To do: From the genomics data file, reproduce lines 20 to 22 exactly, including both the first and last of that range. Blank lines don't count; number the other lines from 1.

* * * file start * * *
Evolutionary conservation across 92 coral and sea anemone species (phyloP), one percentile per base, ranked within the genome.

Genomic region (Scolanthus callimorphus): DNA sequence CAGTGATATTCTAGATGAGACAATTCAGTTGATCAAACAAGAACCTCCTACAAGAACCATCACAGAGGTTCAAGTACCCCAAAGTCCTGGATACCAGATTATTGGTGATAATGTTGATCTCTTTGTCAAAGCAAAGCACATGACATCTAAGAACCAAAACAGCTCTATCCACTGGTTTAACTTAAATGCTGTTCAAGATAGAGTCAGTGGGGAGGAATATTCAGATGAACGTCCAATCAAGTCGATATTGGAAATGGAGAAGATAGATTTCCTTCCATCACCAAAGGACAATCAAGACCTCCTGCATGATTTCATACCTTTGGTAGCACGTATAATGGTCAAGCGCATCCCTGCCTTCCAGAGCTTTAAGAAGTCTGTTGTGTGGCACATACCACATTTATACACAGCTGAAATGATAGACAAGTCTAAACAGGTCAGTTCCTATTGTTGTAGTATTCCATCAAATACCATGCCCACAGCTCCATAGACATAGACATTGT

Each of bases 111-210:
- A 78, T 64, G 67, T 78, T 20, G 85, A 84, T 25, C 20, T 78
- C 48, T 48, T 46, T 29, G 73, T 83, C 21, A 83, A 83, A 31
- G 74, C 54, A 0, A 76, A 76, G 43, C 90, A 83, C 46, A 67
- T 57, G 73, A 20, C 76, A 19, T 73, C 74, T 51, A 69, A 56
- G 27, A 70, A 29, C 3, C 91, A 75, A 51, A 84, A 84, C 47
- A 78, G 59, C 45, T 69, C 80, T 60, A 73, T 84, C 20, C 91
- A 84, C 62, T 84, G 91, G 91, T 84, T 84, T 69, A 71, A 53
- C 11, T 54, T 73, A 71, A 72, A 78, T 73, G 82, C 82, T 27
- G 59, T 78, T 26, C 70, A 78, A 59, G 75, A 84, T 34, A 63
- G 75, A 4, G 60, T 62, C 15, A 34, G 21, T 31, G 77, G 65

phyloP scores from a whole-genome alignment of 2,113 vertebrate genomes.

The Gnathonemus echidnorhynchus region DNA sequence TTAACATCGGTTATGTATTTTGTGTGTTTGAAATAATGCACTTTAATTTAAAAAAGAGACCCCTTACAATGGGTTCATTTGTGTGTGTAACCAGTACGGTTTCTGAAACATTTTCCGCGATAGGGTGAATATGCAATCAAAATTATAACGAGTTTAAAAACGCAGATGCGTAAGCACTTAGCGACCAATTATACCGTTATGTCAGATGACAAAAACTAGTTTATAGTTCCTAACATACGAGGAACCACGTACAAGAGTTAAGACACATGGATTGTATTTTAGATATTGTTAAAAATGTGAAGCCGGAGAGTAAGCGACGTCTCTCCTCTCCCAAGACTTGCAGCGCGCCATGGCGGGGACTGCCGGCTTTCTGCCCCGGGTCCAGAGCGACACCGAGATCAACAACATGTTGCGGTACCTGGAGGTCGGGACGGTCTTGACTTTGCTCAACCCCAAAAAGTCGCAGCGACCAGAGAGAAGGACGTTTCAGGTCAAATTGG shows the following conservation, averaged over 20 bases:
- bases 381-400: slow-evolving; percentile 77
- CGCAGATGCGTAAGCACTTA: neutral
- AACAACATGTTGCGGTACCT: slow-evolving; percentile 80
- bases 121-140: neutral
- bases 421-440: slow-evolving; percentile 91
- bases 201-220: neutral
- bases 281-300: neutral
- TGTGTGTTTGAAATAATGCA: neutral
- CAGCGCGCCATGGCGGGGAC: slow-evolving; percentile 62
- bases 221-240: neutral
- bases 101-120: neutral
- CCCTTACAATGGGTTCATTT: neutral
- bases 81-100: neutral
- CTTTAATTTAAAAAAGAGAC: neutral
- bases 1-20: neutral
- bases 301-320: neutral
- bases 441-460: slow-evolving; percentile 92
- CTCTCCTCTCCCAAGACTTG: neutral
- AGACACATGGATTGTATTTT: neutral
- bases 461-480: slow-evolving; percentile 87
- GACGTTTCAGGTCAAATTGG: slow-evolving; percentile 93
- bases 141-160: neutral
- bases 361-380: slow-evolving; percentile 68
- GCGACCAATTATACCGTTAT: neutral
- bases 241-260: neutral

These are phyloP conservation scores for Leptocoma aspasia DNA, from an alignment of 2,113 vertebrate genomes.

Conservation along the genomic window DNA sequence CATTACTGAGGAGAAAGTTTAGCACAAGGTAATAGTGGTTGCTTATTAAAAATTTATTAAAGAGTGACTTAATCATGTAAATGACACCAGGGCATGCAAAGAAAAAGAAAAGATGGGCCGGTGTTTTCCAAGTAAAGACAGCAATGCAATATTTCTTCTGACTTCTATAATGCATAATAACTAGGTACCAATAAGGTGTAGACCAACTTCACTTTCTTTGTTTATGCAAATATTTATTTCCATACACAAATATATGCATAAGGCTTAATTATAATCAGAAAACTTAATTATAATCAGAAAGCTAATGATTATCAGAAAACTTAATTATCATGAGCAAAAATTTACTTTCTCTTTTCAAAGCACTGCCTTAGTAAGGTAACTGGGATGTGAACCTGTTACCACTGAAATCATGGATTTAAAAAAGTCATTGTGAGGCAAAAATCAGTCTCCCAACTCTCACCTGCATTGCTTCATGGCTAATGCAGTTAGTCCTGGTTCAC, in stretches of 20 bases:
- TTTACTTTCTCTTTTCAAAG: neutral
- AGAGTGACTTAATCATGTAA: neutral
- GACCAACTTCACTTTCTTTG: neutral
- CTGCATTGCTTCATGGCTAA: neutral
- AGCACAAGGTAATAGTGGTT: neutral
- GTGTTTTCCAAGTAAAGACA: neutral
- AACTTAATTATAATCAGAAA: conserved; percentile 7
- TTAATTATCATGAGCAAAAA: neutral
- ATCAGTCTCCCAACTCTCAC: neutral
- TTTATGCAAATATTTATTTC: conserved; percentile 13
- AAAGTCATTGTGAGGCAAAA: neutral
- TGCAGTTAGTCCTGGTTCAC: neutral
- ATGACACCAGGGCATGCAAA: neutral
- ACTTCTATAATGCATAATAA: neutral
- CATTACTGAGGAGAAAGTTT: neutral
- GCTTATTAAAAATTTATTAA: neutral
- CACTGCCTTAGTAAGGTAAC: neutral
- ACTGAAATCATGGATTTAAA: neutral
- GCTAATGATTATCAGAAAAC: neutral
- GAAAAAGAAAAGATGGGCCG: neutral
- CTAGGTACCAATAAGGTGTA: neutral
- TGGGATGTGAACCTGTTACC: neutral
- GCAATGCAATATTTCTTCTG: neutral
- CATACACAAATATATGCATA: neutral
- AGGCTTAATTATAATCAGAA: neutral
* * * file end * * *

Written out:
- bases 421-440: slow-evolving; percentile 91
- bases 201-220: neutral
- bases 281-300: neutral